Possessing an extensive playing, coaching and administrative background, it’s obvious that recently appointed American Collegiate Hockey Association (ACHA) Executive Director Craig Barnett also has passion for hockey.
“The number one attraction to the ACHA position is simply because of the passion we all have for the sport of hockey and what a great sport it is,” said Barnett, 53. “It has been part of my life since I was four years old.
“I have been blessed to be in this sport for so many years and have met so many great people and have been so fortunate.”
Barnett’s has more than 20 years of coaching and administrative experience at the collegiate and high school levels.
Barnett played college hockey at Plattsburgh (New York) State University, was a part of the 1987 NCAA championship team, and was a member of the New York Rangers organization for two years prior to entering the coaching ranks.
In addition to serving as director of athletics at Becker College in Worcester, Massachusetts, and Mercyhurst College in Erie, Pennsylvania, Barnett served as commissioner of the American Lacrosse Conference and Midwestern Intercollegiate Volleyball Association.
The Erie resident has been the director of NCAA compliance and education for the North American Hockey League (NAHL) since 2012.
“The variety of sports background came as a result of moving up the ladder for lack of a better term. The opportunities as college coach to an administrator and athletic director at a couple of different schools came as a result of hockey,” Barnett said.
Since Barnett’s initial ACHA experience as a first-time head coach at the University of Findlay (Ohio), which then became a NCAA Division I program, the league has grown drastically and now includes more than 500 teams spread across every region of the United States.
“You get goosebumps thinking how large this is, how powerful this is and how many people are a part of this. It’s pretty impressive,” Barnett said.
Embodying the concept of the student-athlete, ACHA athletes are choosing to play at the collegiate level because of their love of the game while advancing themselves through the academic rigors of higher education.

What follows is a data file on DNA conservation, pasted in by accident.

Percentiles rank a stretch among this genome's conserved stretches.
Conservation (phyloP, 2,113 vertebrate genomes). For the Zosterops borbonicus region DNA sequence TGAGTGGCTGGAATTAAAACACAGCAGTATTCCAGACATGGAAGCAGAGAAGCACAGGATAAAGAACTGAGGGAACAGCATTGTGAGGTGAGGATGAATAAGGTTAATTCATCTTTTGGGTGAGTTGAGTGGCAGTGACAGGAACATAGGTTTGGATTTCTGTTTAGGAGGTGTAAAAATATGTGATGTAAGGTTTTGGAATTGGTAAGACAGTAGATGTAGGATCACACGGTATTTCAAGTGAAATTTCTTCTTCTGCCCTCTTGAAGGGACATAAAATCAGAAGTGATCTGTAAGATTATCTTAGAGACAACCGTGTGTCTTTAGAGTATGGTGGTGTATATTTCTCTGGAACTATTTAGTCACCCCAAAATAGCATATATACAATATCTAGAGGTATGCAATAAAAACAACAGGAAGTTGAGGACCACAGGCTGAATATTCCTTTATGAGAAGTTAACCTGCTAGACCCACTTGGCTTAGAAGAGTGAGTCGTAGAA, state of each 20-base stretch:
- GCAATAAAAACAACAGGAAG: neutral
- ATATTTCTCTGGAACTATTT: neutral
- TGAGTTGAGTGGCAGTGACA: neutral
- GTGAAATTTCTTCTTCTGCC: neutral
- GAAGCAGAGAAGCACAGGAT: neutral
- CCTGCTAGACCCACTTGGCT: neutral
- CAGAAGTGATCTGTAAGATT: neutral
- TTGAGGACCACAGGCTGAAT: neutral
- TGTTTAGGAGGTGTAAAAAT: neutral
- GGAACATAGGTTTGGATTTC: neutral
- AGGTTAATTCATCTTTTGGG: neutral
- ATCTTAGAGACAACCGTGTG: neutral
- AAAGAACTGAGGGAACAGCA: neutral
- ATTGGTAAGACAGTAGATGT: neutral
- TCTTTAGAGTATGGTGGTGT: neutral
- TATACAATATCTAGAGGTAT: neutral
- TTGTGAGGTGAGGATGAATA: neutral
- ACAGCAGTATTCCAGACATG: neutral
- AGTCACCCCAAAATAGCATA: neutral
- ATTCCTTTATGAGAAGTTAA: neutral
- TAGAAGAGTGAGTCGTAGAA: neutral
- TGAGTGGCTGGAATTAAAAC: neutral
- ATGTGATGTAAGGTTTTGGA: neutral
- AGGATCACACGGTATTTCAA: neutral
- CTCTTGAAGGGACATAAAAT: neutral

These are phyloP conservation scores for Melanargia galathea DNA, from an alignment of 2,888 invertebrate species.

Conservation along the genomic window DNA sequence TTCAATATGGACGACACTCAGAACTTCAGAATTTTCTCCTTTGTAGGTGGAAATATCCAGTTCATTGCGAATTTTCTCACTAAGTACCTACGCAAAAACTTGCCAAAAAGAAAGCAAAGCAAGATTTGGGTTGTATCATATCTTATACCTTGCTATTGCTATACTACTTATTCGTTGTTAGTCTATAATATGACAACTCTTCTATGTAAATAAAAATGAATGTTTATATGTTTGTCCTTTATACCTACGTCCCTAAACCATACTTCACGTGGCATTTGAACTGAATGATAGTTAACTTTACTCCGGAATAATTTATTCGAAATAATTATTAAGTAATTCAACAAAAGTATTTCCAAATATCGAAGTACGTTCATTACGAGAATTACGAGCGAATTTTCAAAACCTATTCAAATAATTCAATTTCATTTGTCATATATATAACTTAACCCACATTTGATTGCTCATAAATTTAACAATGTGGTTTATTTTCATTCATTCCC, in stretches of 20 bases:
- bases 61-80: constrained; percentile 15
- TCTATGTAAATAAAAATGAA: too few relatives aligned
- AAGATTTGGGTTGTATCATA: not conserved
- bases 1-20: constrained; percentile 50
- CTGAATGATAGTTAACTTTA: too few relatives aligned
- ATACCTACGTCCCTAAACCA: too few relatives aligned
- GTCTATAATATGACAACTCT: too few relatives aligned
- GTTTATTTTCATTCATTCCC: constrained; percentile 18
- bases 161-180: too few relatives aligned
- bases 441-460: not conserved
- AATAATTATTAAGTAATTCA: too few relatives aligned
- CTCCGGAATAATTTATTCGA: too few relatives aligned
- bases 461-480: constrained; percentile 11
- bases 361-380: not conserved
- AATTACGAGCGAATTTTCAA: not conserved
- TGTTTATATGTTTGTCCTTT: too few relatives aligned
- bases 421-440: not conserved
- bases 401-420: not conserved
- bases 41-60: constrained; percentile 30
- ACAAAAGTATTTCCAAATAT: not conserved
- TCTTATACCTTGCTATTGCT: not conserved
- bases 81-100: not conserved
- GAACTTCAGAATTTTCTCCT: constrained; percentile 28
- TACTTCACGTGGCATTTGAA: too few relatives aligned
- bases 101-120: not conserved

“We preach that they are students first and the academic piece is what is driving the train. If you don’t have your academics in place at any level, you can’t participate,” Barnett said.
The new executive director was quick to add that the commitment and focus on the ACHA game is not limited to the players on the ice, saying, “ACHA is about the student-athletes but not only players that have an opportunity to go on to college and play a sport that they love but we can’t forget about the coaches and managers involved. For most of them it is not their full-time job and they are doing it for the love of the game and to give back. That is very important, and we can’t lose sight of that. We need to support them and make them feel appreciated.”
Barnett was appointed to the executive director position in mid-September and the new administrator has been on the go since.
“The ACHA Executive Board is experienced and that is important to me selfishly because of the resources I have to utilize. Chris Perry has been the interim executive director and I keep in touch with him almost daily. He is a great resource and more importantly a great person,” said Barnett.
“[ACHA President] Paul Hebert and all of the board members are experienced and the priority for me has been to reach out to not only the Executive Board but also the regional commissioners, and director of hockey operations and get to know these people and connect with them,” Barnett continued.
“I feel very fortunate as I get to work with all these people. The ACHA has been successful because of all the people involved and how they work together. Working with them is what makes me excited and it is a team effort.”
As executive director, Barnett will also focus on the relationship with current ACHA partners and cultivate new partners as well.
“When you have an organization of 10-12,000 student athletes, that is a pretty impressive target market for a lot of organizations and businesses,” Barnett said.
Barnett reviewed the extraordinary growth of the ACHA and the impact of developmental programs established by USA Hockey.
“I look at USA Hockey and it is about providing opportunity for boys, girls, young men and young women,” Barnett said. “I seriously feel that the ACHA is a by-product of that and the reason for growth is two-fold.
“[USA Hockey] is doing such a great job of developing players across the country and these kids are learning about the game and developing a passion about the game and ways are being found for kids to afford the game. Kudos to the NHL and everybody else involved in promotion and sponsoring. There are just so many good hockey players these days. All these have helped our coaches develop great players. Our coaches are getting better and better and therefore our players get better.”
The ACHA provides a variety of levels of divisions of competition for players in both men’s and women’s hockey and a result increased numbers of players continue their passion for the game.
“It’s a supply and demand thing,” Barnett said. “There are a lot of better hockey players and we are serving a role to help these young men and women to continue to play their sport at the college level. It goes back to the mission of USA Hockey to provide opportunities across the country.
“If you’re a young man or woman and want to play college hockey you have ACHA opportunities. Not only at one level but at a couple of different levels dependent on how committed you are or how talented a player you are.”
Story from Red Line Editorial, Inc.